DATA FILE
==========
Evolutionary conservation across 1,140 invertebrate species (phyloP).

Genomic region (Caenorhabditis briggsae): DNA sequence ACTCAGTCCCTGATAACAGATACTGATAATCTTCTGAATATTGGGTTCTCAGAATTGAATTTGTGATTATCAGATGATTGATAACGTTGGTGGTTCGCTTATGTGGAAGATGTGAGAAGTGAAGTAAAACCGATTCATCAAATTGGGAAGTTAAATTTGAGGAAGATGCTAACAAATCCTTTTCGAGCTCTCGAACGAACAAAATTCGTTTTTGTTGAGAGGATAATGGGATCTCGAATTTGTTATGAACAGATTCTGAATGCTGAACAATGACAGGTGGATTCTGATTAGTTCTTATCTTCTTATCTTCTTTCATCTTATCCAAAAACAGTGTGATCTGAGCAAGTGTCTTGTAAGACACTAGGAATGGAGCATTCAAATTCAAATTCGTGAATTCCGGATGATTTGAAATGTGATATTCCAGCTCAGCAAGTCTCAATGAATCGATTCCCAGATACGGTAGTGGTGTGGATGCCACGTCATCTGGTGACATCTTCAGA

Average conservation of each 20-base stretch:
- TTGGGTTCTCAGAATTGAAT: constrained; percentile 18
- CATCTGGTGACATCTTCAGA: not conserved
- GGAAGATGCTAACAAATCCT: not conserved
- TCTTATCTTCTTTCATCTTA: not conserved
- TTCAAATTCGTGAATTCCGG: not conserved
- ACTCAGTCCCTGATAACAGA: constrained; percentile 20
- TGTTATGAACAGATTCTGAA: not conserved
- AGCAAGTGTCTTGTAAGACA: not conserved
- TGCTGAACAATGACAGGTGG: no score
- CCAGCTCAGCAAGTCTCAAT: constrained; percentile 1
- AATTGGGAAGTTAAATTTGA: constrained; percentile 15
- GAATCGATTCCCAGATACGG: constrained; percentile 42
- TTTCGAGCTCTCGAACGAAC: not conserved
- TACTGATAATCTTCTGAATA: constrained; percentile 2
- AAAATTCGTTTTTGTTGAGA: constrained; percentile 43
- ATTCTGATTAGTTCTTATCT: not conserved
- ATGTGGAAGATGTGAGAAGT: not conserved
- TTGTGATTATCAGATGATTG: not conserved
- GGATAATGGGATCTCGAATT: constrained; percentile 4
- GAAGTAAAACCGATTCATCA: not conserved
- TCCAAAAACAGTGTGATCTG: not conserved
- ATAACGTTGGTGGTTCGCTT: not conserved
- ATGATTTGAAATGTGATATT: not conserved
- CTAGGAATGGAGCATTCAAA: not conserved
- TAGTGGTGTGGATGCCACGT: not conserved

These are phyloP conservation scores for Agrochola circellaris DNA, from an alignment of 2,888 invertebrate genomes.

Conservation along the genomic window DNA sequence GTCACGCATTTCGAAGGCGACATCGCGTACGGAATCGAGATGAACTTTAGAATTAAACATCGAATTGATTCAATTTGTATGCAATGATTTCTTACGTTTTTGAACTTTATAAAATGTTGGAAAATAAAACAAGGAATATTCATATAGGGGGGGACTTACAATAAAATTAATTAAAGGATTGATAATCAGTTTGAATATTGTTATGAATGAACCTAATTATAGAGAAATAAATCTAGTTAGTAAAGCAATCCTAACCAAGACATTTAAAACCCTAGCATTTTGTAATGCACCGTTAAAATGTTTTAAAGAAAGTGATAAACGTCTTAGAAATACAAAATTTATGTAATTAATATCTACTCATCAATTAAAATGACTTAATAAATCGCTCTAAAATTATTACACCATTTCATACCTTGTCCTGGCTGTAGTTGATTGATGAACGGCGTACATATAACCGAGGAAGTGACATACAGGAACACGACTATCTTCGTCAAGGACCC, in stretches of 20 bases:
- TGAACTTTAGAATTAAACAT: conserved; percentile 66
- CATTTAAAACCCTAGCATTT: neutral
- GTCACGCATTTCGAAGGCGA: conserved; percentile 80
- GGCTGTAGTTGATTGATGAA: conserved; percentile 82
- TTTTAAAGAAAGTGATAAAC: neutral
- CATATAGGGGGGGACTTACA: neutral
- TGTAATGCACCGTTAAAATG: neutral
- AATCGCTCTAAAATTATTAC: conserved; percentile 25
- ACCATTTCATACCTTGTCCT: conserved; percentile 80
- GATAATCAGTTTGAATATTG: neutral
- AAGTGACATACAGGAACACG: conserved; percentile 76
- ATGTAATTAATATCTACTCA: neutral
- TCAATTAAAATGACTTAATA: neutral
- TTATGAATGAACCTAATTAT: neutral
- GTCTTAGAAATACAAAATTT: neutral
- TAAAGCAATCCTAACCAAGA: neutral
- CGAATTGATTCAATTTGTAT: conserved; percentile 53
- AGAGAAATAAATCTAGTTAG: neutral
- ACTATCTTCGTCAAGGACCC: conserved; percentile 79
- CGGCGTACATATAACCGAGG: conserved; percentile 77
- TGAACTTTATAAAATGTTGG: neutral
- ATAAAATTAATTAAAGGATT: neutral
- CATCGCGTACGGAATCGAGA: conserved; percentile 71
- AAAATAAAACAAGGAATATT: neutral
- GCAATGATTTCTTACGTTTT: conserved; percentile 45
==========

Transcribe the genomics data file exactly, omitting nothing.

Evolutionary conservation across 1,140 invertebrate species (phyloP).

Genomic region (Caenorhabditis briggsae): DNA sequence ACTCAGTCCCTGATAACAGATACTGATAATCTTCTGAATATTGGGTTCTCAGAATTGAATTTGTGATTATCAGATGATTGATAACGTTGGTGGTTCGCTTATGTGGAAGATGTGAGAAGTGAAGTAAAACCGATTCATCAAATTGGGAAGTTAAATTTGAGGAAGATGCTAACAAATCCTTTTCGAGCTCTCGAACGAACAAAATTCGTTTTTGTTGAGAGGATAATGGGATCTCGAATTTGTTATGAACAGATTCTGAATGCTGAACAATGACAGGTGGATTCTGATTAGTTCTTATCTTCTTATCTTCTTTCATCTTATCCAAAAACAGTGTGATCTGAGCAAGTGTCTTGTAAGACACTAGGAATGGAGCATTCAAATTCAAATTCGTGAATTCCGGATGATTTGAAATGTGATATTCCAGCTCAGCAAGTCTCAATGAATCGATTCCCAGATACGGTAGTGGTGTGGATGCCACGTCATCTGGTGACATCTTCAGA

Average conservation of each 20-base stretch:
- TTGGGTTCTCAGAATTGAAT: constrained; percentile 18
- CATCTGGTGACATCTTCAGA: not conserved
- GGAAGATGCTAACAAATCCT: not conserved
- TCTTATCTTCTTTCATCTTA: not conserved
- TTCAAATTCGTGAATTCCGG: not conserved
- ACTCAGTCCCTGATAACAGA: constrained; percentile 20
- TGTTATGAACAGATTCTGAA: not conserved
- AGCAAGTGTCTTGTAAGACA: not conserved
- TGCTGAACAATGACAGGTGG: no score
- CCAGCTCAGCAAGTCTCAAT: constrained; percentile 1
- AATTGGGAAGTTAAATTTGA: constrained; percentile 15
- GAATCGATTCCCAGATACGG: constrained; percentile 42
- TTTCGAGCTCTCGAACGAAC: not conserved
- TACTGATAATCTTCTGAATA: constrained; percentile 2
- AAAATTCGTTTTTGTTGAGA: constrained; percentile 43
- ATTCTGATTAGTTCTTATCT: not conserved
- ATGTGGAAGATGTGAGAAGT: not conserved
- TTGTGATTATCAGATGATTG: not conserved
- GGATAATGGGATCTCGAATT: constrained; percentile 4
- GAAGTAAAACCGATTCATCA: not conserved
- TCCAAAAACAGTGTGATCTG: not conserved
- ATAACGTTGGTGGTTCGCTT: not conserved
- ATGATTTGAAATGTGATATT: not conserved
- CTAGGAATGGAGCATTCAAA: not conserved
- TAGTGGTGTGGATGCCACGT: not conserved

These are phyloP conservation scores for Agrochola circellaris DNA, from an alignment of 2,888 invertebrate genomes.

Conservation along the genomic window DNA sequence GTCACGCATTTCGAAGGCGACATCGCGTACGGAATCGAGATGAACTTTAGAATTAAACATCGAATTGATTCAATTTGTATGCAATGATTTCTTACGTTTTTGAACTTTATAAAATGTTGGAAAATAAAACAAGGAATATTCATATAGGGGGGGACTTACAATAAAATTAATTAAAGGATTGATAATCAGTTTGAATATTGTTATGAATGAACCTAATTATAGAGAAATAAATCTAGTTAGTAAAGCAATCCTAACCAAGACATTTAAAACCCTAGCATTTTGTAATGCACCGTTAAAATGTTTTAAAGAAAGTGATAAACGTCTTAGAAATACAAAATTTATGTAATTAATATCTACTCATCAATTAAAATGACTTAATAAATCGCTCTAAAATTATTACACCATTTCATACCTTGTCCTGGCTGTAGTTGATTGATGAACGGCGTACATATAACCGAGGAAGTGACATACAGGAACACGACTATCTTCGTCAAGGACCC, in stretches of 20 bases:
- TGAACTTTAGAATTAAACAT: conserved; percentile 66
- CATTTAAAACCCTAGCATTT: neutral
- GTCACGCATTTCGAAGGCGA: conserved; percentile 80
- GGCTGTAGTTGATTGATGAA: conserved; percentile 82
- TTTTAAAGAAAGTGATAAAC: neutral
- CATATAGGGGGGGACTTACA: neutral
- TGTAATGCACCGTTAAAATG: neutral
- AATCGCTCTAAAATTATTAC: conserved; percentile 25
- ACCATTTCATACCTTGTCCT: conserved; percentile 80
- GATAATCAGTTTGAATATTG: neutral
- AAGTGACATACAGGAACACG: conserved; percentile 76
- ATGTAATTAATATCTACTCA: neutral
- TCAATTAAAATGACTTAATA: neutral
- TTATGAATGAACCTAATTAT: neutral
- GTCTTAGAAATACAAAATTT: neutral
- TAAAGCAATCCTAACCAAGA: neutral
- CGAATTGATTCAATTTGTAT: conserved; percentile 53
- AGAGAAATAAATCTAGTTAG: neutral
- ACTATCTTCGTCAAGGACCC: conserved; percentile 79
- CGGCGTACATATAACCGAGG: conserved; percentile 77
- TGAACTTTATAAAATGTTGG: neutral
- ATAAAATTAATTAAAGGATT: neutral
- CATCGCGTACGGAATCGAGA: conserved; percentile 71
- AAAATAAAACAAGGAATATT: neutral
- GCAATGATTTCTTACGTTTT: conserved; percentile 45